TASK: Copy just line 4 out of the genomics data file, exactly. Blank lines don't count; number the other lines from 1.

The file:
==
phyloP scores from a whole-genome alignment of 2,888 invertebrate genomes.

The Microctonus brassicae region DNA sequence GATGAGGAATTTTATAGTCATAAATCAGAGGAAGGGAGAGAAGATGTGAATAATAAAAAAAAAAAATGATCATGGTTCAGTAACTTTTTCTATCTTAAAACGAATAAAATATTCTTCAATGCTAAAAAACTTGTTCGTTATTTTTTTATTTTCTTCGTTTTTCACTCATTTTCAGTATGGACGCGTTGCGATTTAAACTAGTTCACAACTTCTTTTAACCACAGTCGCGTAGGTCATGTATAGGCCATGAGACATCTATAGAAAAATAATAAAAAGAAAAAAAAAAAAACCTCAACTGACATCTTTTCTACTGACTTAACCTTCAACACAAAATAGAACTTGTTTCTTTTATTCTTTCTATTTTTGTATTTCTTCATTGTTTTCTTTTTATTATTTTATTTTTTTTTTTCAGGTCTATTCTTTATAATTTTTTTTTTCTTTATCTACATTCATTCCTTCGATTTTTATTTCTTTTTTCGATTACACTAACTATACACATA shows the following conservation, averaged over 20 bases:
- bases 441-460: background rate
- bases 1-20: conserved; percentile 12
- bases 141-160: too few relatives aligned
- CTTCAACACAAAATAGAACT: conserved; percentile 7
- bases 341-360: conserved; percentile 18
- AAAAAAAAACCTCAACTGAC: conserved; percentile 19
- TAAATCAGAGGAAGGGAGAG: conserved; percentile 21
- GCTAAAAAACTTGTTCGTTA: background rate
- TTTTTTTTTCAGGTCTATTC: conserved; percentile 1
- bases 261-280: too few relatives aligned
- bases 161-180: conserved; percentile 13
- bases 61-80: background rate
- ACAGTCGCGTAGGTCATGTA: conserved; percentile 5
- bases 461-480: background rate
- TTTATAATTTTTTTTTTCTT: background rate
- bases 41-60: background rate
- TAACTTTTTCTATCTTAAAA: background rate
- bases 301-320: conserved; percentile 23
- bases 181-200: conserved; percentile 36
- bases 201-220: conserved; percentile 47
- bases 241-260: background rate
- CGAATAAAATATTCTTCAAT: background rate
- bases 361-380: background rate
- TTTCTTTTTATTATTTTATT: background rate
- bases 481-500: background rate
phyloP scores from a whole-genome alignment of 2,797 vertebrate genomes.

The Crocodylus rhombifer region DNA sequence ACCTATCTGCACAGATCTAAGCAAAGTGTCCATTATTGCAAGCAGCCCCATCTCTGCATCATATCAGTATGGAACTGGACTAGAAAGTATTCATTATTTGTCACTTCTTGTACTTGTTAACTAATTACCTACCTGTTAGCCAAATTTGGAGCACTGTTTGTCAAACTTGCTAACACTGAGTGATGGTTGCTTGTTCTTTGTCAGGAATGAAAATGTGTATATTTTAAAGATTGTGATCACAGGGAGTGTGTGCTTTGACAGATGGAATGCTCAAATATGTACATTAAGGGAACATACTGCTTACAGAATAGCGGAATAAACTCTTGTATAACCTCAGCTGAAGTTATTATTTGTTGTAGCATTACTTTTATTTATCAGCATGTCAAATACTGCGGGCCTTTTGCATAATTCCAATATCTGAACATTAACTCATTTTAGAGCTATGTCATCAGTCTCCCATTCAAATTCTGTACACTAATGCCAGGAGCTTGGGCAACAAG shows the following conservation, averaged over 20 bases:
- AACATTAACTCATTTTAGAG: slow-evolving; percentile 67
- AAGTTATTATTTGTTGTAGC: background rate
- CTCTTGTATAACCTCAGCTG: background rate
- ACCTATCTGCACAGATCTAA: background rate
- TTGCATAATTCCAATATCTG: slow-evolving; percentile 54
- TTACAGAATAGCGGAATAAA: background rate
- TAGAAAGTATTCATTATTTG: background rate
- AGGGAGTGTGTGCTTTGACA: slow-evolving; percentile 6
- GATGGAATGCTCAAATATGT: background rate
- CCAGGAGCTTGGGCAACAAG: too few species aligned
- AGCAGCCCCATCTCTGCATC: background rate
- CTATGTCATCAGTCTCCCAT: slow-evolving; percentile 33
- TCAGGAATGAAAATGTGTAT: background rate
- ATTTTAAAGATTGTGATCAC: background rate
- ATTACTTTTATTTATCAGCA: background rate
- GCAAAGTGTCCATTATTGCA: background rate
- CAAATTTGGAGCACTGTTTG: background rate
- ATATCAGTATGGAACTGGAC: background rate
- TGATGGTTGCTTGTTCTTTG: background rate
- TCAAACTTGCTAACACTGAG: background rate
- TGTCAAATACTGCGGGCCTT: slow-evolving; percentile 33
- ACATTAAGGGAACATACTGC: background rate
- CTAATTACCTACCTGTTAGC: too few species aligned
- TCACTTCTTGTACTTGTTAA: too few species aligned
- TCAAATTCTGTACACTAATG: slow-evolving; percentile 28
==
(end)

- bases 1-20: conserved; percentile 12